Rename Reclaim

    Land Acknowledgment

    As a project dedicated to reckoning with the institutional history of the University of Minnesota, it is necessary for us to not only recognize our location on Dakota land, but to also remember the University’s role in removing Native peoples from Mni Sota Makoce. The beginnings of the University of Minnesota were made possible by Minnesota’s Morrill Act, which provided an endowment to the University of Minnesota in 1868. The University continues to profit from the endowment, and “in fiscal year 2019, the University of Minnesota’s endowment was valued at $2.5 billion.” Quoted in the “Land-grab universities” project, Sharon Stein from University of British Columbia explains succinctly that “There would be no higher education as we know it in the United States without the original and ongoing colonization of Indigenous peoples and lands, just like there would be no United States.”

    About Us

    The Rename Reclaim Working Group is a coalition of students, alumni, faculty, staff, and community members dedicated to reckoning with the institutional history and legacy of racism, anti-semitism, ableism and discrimination at the University of Minnesota. The group was established following the University of Minnesota Board of Regents  rejection of the memorandum to rename several buildings on campus in the Spring of 2019. 

    In collaboration with the Minnesota Higher Education Worker Center and our additional partners, we are advocating for the creation of a public history project that will address current and historic inequities at the University of Minnesota and reckon with its harmful legacies. We also believe we must advocate, support, and collaborate with those already doing this work.

    For a successful project we propose active and interdisciplinary engagement with communities on and off-campus, full-time staff members, students, and research assistants. We believe the project should meet the values of Accountability, Autonomy, Community, and Transparency. 

    We recognize that our current efforts stand on the shoulders of students, scholars, and communities who started the rename reclaim movement. This includes the following, but not exhaustively:

    • Dr. Riv-Ellen Prell and Sarah Atwood whose work on the “A Campus Divided” exhibit sparked this movement.
    • The Minnesota Student Association who brought forward the resolution on renaming.
    • Dr. John Wright and his family who have spent decades fighting for equity and reckoning at the University of Minnesota.
    • Dr. Christopher Lehman whose work on the connections of the UMN to slavery has opened many eyes. 
    • The members of the Former Task Force on Building Names and Institutional History who laid the foundation for continued research, and equitable naming/renaming practices. 
    • And all of the community members, students, staff, faculty, and organizations whose diverse perspectives, experiences, research, work, and critique which has, and continues to create an environment of equity, transparency, and engagement.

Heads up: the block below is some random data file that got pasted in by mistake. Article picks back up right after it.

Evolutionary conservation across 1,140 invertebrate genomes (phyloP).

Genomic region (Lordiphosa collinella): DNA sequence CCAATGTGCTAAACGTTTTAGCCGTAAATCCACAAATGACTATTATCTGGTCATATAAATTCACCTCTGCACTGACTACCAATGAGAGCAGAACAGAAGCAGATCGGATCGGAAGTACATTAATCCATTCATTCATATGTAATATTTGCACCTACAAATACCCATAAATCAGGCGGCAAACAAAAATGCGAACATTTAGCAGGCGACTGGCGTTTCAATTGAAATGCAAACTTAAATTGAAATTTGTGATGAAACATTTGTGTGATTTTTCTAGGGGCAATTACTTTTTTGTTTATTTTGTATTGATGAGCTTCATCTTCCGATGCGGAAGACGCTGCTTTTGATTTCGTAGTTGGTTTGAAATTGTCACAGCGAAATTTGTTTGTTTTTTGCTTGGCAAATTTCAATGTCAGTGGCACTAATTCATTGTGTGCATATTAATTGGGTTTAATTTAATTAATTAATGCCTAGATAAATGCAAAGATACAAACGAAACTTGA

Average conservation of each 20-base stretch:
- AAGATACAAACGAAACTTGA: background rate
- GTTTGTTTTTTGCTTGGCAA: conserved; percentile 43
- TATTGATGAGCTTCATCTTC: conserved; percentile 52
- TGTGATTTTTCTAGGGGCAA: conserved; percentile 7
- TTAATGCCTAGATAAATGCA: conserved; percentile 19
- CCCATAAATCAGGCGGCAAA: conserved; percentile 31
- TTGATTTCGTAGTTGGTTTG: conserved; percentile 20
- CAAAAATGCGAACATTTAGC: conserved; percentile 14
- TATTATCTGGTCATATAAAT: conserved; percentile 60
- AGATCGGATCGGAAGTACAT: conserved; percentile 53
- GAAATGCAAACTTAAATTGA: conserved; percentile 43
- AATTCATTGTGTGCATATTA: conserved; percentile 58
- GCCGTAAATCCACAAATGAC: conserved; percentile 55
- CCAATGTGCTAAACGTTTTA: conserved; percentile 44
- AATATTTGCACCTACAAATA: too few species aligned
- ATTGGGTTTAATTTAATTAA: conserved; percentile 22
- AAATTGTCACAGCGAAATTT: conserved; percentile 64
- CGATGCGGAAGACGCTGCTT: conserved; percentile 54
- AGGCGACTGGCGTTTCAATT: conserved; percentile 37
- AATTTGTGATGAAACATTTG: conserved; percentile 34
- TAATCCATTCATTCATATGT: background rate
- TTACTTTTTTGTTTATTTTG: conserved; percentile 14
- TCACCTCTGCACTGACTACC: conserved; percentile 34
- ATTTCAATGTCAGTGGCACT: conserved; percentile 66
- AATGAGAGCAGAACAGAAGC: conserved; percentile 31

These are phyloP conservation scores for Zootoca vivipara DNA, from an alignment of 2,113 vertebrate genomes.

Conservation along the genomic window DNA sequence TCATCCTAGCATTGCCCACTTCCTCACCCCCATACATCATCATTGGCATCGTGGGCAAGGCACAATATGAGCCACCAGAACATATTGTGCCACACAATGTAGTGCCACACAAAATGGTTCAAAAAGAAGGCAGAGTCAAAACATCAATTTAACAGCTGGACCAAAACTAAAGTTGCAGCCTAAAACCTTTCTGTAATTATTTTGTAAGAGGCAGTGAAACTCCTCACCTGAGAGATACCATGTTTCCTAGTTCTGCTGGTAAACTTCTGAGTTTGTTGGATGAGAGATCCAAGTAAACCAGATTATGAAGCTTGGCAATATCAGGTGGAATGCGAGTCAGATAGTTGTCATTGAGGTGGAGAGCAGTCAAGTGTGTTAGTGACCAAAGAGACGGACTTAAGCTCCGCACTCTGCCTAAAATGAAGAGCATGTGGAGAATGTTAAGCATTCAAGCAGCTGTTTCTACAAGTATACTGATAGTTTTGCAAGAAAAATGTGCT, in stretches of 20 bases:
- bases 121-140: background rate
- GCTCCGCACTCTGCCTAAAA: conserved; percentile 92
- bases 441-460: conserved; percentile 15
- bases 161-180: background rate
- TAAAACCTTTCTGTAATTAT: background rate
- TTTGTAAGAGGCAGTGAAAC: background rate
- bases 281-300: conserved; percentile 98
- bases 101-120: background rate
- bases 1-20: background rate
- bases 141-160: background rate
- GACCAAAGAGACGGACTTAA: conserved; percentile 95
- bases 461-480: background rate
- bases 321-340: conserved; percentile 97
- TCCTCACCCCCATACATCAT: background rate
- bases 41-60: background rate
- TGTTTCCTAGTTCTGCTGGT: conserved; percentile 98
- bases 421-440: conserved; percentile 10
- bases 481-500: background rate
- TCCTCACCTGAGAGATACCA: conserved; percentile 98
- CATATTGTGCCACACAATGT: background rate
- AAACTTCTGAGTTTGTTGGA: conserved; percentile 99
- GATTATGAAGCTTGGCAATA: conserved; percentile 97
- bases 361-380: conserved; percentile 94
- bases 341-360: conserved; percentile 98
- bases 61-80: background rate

This working group was originally formed by Tala Alfoqaha, Nikil Badey, Laura Leppink, Paige Mitchell, and Chloe Williams, who have each been involved in the reclaim initiative in various capacities. A larger core group was established when we began collaborating with the Minnesota Higher Education Worker Center. We have also partnered and collaborated with different individuals, groups, and organizations throughout our work.

    Today, our Working Group continues to be deeply interested in fostering partnerships and building coalitions.


    1. We aim to secure the funding and backing to fully research, acknowledge, and understand the University of Minnesota’s institutional past.
    2. We aim to reckon with and move beyond these harmful legacies that continue to be perpetuated today and to lay the foundation for a more equitable, diverse, and welcoming future.
    3. We aim to uplift historical stories of hope, resilience, and joy in the face of marginalization. 

    Act Now Core Values

    Accountability & Autonomy

    We believe that the University of Minnesota needs to be held accountable for its institutional history of racism, anti-semitism, and discrimination. Currently, the retelling of the University of Minnesota’s histories still privileges those in or proximity to structures of power on campus. These narratives obscure the experiences of and harm caused to historically marginalized groups, including, but not limited to, Indigenous, Black, Asian American, Latinx, Chicanx, LGBTQIA+, Immigrant, and disabled communities. The creation of the Rename Reclaim Working Group offers one way to hold the university accountable through advocating for critically engaged public history projects that center and privilege the communities that have been the most affected. 

    The public history work proposed still exists within the power structures that have created an exclusive historical narrative. Due to this issue we believe that the public history projects supported should have autonomy from undue influence by those with social and economic power such as the President’s Office, the Board of Regents, and Departments or Groups with large financial power. Instead, the projects should seek to have shared authority among researchers, communities, and other stakeholders.